It is a sweet thing, to come to the end of a day and realize that it was built with small, ordinary moments. The mundane and trivial, the gritty, earthen, commonplace. A day spent roving the contours of the home landscape, for instance, bending into the labor that keeps a hearth and sustains life.
I cut the squash-vine borers, fat as a thumb, from the scratchy cucurbit vines and throw them to the chickens who pluck them from existence in a flurry of feathers. I fork the top layer of the compost pile to reveal a heart beating with bodies of redworms and sow bugs, transforming spent leaves, rinds bitten or pared, broken eggshells, into something new and nourishing.
And there are the hens that add their soft clucks and feathery humor to the gentle array of my everyday. This spring, it was the event of adding two new pullets to my backyard flock after a local varmint snagged a hen one night. These Black Sex-Links began as two very awkward and unattractive chicks and grew even more ungainly in their adolescence. But their patchy fuzz gradually gave way to glossy black feathers and finally glinted with hints of blue and red in the ever-warming sun.
I have often wondered what runs across a hen’s mind when she lays her first egg. I imagine her on an ordinary day, hopping from roost into sunlit morning, flapping her wings to greet the world that is still new to her. She may spook at a leaf spinning in an eddy of wind, and then scurry to join her sisters who are scratching earth and fluffing feathers. Suddenly . . . an odd discomfort, a movement, a tightening. She squats and turns to find a strange, oblong orb in the dirt behind her. A vague wonderment flits across her little chicken consciousness, connecting this surprising object – somehow – to her body.
The one called Jayber was the first of these new hens to find a shelled “surprise” behind her one morning. It happened as she passed through the carrot patch on her way from coop to pen. She copped an unceremonious half-squat, let the egg plunk to the ground, circled it for a minute, then trotted on toward her breakfast.
After this first egg, the laying process seizes a hen with a once-a-day duress toward her nesting box, where she enters into a dull-eyed trance, accepting her obligation to sit and pass her gift of yolk and shell into existence. The “nesting box” I have provided for my hens is an empty compost bin, nestled like a cave in the corner of the chicken pen. The Rhode Islands (my more mature two) approach the bin without question and sit with solemn resolve until their duty is done. When I added the two black pullets to my flock, I hoped they would learn the ways of the world from their older sisters. Jayber, however, didn’t quite shake the experience of her first egg.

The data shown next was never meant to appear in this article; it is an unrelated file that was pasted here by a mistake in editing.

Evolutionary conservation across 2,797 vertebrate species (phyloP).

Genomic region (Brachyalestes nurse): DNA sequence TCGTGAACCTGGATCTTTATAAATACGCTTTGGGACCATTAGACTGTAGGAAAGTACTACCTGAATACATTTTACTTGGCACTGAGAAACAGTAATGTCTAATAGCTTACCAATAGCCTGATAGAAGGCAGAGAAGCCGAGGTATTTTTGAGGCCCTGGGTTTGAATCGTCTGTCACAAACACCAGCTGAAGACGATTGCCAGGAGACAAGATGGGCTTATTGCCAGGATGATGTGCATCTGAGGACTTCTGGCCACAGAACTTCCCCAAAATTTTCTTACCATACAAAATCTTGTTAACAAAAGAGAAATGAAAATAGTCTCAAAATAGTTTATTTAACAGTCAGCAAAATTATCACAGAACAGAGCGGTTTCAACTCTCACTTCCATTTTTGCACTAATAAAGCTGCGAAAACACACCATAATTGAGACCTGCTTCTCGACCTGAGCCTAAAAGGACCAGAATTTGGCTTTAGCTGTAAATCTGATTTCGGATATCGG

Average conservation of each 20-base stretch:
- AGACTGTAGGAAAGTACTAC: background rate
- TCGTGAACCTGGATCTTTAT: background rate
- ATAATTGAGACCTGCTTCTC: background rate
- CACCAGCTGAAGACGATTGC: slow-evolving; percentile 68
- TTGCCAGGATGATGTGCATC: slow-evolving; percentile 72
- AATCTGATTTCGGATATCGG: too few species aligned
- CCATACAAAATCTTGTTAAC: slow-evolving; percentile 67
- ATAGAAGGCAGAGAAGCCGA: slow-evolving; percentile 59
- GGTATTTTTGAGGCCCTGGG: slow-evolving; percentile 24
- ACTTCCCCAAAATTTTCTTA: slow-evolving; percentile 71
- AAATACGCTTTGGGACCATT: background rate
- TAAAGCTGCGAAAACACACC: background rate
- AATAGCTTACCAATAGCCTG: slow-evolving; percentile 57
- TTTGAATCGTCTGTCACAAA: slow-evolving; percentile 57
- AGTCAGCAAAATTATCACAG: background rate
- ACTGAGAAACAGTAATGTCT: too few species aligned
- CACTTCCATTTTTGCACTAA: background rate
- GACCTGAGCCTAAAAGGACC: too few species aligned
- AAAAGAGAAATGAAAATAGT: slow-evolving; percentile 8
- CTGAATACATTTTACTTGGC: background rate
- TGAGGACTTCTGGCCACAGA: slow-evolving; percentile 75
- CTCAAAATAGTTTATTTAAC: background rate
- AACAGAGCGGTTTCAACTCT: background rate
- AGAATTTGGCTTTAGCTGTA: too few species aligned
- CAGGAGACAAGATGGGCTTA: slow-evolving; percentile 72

The next day, nervous squawks pulled me outside to find three of my hens bundled in an envious mass by the gate of their pen. Jayber, who had flown the coop, was circling the carrot patch in a nervous strut. She waded into the leafy tangle and sank down. The other hens, agitated by Jayber’s freedom, launched jealous shrieks into the late summer afternoon.
But the process got easier, and the hens determined their laying preferences. It is autumn now, and I retrieve a palm-full of eggs each day from a weed-lined depression behind the coop. Jayber suns herself proudly in the thinning warmth and follows me as I set about the process of a late season harvest.
In the lingering light of the day, I realize that all these moments – the death and life and that funny, feathered flock, make up something that is soft and shimmering and wholly a part of my experience. My love is poured into this little homestead and, as the moments meld into days, the days give way to an existence filled with labor and laughter and mercy: a landscape rich and contoured.
Copyright © 2008 Erin Tuttle. All rights reserved.